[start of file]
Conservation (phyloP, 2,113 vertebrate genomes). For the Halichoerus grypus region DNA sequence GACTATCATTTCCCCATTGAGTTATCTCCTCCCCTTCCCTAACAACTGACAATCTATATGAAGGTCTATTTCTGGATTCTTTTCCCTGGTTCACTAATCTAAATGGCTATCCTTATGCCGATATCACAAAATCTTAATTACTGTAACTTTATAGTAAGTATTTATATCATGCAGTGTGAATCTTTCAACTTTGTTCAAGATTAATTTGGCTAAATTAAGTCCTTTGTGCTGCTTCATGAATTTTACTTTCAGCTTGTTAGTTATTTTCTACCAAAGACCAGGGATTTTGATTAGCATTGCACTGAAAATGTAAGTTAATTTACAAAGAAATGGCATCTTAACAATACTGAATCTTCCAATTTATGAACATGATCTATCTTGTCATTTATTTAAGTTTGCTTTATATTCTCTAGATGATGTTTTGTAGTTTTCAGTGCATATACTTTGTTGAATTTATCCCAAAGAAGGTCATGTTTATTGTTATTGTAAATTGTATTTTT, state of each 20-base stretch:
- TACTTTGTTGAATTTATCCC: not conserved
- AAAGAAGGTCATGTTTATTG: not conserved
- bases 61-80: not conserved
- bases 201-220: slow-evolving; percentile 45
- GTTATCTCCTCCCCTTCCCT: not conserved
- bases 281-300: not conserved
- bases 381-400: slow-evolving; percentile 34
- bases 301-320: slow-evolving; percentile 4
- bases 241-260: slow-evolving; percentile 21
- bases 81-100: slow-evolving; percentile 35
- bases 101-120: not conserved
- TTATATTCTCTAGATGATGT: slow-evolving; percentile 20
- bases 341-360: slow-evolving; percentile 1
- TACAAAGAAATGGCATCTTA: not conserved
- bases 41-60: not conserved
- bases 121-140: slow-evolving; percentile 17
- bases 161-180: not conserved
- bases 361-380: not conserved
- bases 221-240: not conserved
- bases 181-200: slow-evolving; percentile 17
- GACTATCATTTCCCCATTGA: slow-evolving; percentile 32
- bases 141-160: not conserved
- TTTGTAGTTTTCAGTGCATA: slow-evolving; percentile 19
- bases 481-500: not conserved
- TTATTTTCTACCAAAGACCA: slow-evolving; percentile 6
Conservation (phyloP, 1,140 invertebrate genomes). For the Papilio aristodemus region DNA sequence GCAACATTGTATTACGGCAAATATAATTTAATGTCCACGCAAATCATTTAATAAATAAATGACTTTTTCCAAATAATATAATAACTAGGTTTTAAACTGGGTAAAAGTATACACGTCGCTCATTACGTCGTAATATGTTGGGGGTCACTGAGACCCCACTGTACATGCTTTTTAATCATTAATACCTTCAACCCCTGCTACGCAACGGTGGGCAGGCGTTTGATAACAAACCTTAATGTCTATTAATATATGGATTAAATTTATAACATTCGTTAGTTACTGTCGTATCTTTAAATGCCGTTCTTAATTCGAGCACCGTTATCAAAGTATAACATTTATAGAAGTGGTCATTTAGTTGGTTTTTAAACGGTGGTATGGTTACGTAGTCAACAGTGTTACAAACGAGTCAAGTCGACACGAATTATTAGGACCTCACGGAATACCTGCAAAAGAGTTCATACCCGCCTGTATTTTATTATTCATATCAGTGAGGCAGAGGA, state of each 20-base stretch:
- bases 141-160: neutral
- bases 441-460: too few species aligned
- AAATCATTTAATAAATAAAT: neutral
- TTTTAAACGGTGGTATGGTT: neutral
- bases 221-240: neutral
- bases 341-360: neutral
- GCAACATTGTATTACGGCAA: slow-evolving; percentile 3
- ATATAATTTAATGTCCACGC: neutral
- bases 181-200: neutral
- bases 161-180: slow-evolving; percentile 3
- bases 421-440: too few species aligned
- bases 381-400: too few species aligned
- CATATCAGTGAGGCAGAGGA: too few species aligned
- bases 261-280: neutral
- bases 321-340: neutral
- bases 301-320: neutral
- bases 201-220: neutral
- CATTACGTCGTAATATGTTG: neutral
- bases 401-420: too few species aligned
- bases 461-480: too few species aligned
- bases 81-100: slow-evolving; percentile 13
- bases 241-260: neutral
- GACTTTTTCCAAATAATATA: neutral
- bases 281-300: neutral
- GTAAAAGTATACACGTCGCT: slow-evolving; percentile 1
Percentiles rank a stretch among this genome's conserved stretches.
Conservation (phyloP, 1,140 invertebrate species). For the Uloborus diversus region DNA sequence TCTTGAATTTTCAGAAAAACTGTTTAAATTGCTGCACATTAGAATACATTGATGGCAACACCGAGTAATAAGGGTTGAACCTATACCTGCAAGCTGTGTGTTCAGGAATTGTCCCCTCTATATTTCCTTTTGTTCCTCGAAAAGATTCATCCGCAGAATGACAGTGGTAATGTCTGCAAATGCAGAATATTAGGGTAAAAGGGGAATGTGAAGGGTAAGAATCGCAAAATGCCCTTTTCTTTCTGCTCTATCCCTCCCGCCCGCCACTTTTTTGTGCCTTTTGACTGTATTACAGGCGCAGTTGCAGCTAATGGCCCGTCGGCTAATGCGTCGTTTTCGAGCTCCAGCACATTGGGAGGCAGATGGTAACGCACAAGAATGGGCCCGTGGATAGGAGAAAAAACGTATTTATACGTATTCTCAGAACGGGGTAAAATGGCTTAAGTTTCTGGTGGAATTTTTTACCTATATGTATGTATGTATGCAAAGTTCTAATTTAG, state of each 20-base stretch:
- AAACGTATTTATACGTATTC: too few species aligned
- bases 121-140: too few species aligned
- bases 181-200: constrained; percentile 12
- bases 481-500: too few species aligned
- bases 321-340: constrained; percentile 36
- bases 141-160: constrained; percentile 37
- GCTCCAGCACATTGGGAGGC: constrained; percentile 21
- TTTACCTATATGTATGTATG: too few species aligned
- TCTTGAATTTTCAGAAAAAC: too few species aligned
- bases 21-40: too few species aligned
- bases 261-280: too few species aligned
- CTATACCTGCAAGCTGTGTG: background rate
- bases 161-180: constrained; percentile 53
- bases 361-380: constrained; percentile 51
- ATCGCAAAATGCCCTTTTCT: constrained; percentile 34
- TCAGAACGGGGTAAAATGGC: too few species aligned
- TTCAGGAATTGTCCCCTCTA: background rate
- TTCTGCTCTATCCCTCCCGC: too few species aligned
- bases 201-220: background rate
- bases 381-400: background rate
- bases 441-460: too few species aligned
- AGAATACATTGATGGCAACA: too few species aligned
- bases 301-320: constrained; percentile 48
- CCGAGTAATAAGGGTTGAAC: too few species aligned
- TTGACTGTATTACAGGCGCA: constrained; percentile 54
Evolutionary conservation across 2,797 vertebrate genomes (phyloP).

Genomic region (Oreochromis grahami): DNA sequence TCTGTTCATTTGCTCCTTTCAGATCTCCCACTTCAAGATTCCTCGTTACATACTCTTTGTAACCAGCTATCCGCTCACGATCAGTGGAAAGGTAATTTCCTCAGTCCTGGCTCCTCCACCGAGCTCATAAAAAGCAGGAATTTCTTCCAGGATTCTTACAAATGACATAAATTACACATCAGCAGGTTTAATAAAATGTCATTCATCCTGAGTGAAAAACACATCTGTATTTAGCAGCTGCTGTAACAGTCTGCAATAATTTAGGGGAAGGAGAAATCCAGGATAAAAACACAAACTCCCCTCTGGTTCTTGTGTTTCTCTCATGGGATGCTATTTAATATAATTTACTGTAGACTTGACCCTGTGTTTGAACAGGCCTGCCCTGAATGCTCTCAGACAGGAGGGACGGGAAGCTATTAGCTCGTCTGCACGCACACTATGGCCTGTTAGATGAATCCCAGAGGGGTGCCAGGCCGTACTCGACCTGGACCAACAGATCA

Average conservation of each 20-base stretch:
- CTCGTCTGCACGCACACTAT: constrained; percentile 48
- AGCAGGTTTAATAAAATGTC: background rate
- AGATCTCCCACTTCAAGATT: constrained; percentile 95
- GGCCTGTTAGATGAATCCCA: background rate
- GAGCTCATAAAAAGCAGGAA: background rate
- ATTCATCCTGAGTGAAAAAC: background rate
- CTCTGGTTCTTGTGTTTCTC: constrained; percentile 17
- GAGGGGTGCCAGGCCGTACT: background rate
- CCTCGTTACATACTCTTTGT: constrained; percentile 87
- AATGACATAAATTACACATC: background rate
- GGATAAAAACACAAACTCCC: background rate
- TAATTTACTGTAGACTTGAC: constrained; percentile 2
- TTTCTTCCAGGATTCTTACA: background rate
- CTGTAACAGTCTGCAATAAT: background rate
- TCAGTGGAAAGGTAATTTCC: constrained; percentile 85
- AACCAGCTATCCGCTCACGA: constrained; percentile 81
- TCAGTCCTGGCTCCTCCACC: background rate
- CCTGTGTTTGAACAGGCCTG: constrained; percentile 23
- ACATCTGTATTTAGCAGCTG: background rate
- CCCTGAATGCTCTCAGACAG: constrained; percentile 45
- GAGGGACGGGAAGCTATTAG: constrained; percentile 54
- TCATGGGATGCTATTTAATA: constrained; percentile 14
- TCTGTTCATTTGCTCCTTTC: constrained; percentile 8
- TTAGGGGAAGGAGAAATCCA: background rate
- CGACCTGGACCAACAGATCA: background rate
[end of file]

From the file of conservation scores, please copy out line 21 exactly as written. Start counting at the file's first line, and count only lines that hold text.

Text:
- bases 181-200: slow-evolving; percentile 17